|Lydd International Airport|
|IATA: LYX – ICAO: EGMD|
|Operator||London Ashford Airport Ltd.|
|Serves||London, East Sussex and Kent|
|Elevation AMSL||13 ft / 4 m|
|Sources: UK AIP at NATS
Statistics from the UK Civil Aviation Authority
Lydd Airport (IATA: LYX, ICAO: EGMD) is located 1.2 NM (2.2 km; 1.4 mi) northeast of the town of Lydd and 12 NM (22 km; 14 mi) south of Ashford in the District of Shepway within Kent, England. It is also known as London Ashford Airport, which officially only refers to its operator.
Lydd Airport has a CAA Ordinary Licence (Number P858) that allows flights for the public transport of passengers or for flying instruction as authorised by the licensee (London Ashford Airport Limited).
Lydd Airport, opened in 1956, was the first airport to be built in the UK following the end of the Second World War. It was used initially for air ferry services, and was known as Lydd Ferryfield. The airlines operating at that time included Silver City Airways (operating Douglas Dakotas) and British United Air Ferries (BUAF) – later becoming British United Airways, (BUA) – which flew Bristol Freighters, Superfreighters and Aviation Traders Carvair aircraft, the latter three types being used for transporting cars and their occupants across the English Channel. One common destination was Le Touquet.
During the 1980s the airport was bought by Hards Travel from Solihull, who used the airport (along with Coventry Airport) as its base for its holiday operations to Spain, Italy and Austria, using Dart Herald and Viscount aircraft flying to Beauvais in France, where customers were transferred to coaches for the remainder of the journey. During this time Hards operated 14 flights a day from the airport, and used the large fields surrounding the airport for car parking. The main brand Hards traded under was Summer-Plan, and in the winter Ski-Plan, as well as HTS Holidays.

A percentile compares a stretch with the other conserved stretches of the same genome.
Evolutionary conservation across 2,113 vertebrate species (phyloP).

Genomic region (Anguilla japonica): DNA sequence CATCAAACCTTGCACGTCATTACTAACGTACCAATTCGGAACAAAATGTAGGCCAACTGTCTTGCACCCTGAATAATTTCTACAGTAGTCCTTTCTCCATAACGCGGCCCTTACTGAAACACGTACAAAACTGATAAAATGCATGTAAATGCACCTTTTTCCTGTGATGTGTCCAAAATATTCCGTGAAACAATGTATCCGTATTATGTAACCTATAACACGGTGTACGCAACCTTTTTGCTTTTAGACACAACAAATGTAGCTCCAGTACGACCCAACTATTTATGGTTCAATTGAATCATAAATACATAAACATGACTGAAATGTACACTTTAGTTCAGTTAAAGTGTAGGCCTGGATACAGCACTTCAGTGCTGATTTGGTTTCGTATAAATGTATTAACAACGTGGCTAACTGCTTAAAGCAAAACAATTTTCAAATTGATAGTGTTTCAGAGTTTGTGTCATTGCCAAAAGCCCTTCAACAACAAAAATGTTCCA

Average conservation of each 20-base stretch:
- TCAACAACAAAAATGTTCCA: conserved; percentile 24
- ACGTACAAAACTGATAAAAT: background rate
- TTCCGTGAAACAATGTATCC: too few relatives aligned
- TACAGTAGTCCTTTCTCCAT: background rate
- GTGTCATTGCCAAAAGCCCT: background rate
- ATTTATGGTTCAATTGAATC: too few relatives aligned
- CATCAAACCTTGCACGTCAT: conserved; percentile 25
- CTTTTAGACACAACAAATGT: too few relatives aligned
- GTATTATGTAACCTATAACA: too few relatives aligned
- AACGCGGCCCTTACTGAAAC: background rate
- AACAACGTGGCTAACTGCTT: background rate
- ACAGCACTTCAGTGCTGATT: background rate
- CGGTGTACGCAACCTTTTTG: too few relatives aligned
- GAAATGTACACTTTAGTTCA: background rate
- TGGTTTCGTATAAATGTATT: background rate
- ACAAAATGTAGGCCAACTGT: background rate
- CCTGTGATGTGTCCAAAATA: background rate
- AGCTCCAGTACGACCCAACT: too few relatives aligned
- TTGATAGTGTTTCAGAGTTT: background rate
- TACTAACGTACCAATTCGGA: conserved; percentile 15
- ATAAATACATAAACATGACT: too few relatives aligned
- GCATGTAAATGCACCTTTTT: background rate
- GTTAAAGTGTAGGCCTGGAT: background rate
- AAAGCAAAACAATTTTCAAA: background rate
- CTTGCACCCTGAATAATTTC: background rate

In July 2011, CityJet conducted flight tests with the Avro RJ and Fokker 50 to see if the runway needed to be extended for them to begin operating flights. The managing director of the airport has said that the planned terminal would be able to take 500,000 passengers per year, the majority of whom would be taken away from London Gatwick.
Airlines and destinations
|Bin Air||Cargo charter: Ostend|
|LyddAir||Le Touquet, Champagne Flights (Romney Marsh or White Cliffs)|
Accidents and incidents
- On 15 January 1958, de Havilland Dove G-AOCE of Channel Airways crashed at Dungeness whilst attempting to land at Ferryfield. The accident was due to a double engine failure caused by mismanagement of the aircraft's fuel system by the pilot. All seven people on board survived.
- On 17 August 1978, Douglas C-47B G-AMSM of Skyways Cargo Airline was damaged beyond economic repair in a take-off accident.
- Lydd – EGMD
- CAA 2013 Stats
- "Lydd Airport today is operated by London Ashford Airport Ltd.", "About LAA". Retrieved 29 December 2008.
- Civil Aviation Authority Aerodrome Ordinary Licences
- Moor, Anthony. "A Dove down at Dungeness". Aeroplane (Cudham: Kelsey Publishing) (April 2012): pp98–100. ISSN 0143-7240.
- "G-AMSM Accident description". Aviation Safety Network. Retrieved 1 August 2010.
- Lydd Airport
- History of Lydd Airport
- A Bristol Freighter & ATL Carvair pictured at Lydd Ferryfield in 1965
- Lydd Aero Club
- UK Planning
- Shepway District Council
- Some photos of famous people at Lydd Ferryfield